Living The Martial Way, By Forrest E. Morgan
In Forrest Morgan's formulation, one can be a warrior regardless of occupation. A warrior seeks excellence and is motivated by internal rather than external rewards. Moreover a warrior embraces a way of life, which Morgan calls the Martial Way (his italics). This embrace sets the warrior apart from others in society and shapes all that he or she does.
Living the Martial Way outlines approaches to becoming a true martial artist, not only by developing superior martial skills but also by applying the lessons of the martial arts to daily life. He advises martial artists to select a doctrine that suits their physical capabilities and defensive needs, but to remain open-minded in order to accommodate the benefits of other doctrines as well. He emphasizes that martial training is rigorous and all-encompassing. Living the Martial Way means training daily, and achieving a balance not only between physical training and academic study but also between exertion and rest.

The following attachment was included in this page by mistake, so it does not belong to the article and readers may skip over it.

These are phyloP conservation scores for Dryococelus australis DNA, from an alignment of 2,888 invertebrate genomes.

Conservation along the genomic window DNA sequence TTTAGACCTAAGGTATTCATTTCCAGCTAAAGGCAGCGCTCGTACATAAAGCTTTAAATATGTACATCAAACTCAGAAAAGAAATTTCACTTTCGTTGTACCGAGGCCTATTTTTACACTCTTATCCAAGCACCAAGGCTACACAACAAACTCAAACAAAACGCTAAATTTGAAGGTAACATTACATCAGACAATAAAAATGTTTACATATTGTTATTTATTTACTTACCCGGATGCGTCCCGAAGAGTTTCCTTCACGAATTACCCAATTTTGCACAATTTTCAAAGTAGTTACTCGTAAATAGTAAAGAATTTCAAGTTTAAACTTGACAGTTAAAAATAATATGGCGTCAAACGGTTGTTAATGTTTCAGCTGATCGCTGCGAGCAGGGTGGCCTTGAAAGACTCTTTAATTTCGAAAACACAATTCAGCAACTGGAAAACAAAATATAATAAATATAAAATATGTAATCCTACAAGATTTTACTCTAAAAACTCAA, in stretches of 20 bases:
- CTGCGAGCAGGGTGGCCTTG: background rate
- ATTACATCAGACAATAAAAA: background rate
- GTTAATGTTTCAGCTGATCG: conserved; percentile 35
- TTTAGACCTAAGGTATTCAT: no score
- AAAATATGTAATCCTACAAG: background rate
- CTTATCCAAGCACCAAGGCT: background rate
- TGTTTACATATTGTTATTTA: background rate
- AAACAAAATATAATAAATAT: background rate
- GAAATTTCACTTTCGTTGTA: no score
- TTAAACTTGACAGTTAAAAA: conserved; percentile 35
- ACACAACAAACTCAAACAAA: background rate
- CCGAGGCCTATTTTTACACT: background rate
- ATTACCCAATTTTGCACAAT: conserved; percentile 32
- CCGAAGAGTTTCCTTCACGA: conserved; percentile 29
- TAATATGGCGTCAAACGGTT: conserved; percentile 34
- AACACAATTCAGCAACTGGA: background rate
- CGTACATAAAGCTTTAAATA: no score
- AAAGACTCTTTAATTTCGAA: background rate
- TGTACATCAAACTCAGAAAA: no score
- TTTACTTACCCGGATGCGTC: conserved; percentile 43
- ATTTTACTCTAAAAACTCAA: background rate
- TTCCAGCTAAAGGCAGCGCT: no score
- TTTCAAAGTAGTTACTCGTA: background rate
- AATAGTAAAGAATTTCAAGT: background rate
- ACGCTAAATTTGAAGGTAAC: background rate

In a particularly compelling passage, Morgan defends the traditional focus on forms against contemporary criticism that they do little to develop practical self-defense skills. In essence, Morgan argues that the practice of forms is a type of meditation. The goal in practicing form is to clear your mind so that you are focused on nothing but the execution of the movements. Some call this a "flow state," where performance becomes automatic and almost effortless, and there are no distractions. Morgan calls this mushin, or "mind-no mind."
Morgan provides practical strategic and tactical fighting advice. He also discusses the role of honor in modern society, the application of honor to revenge, and the importance of fitness. He provides a nice nutshell history of Zen Buddhism, Tao-ism, Confucianism and Shinto-ism and their relationship with the martial arts. Finally, he addresses the meaning of mastery and concludes, "The only goal truly worthy of a serious warrior's efforts is mastering The Martial Way itself."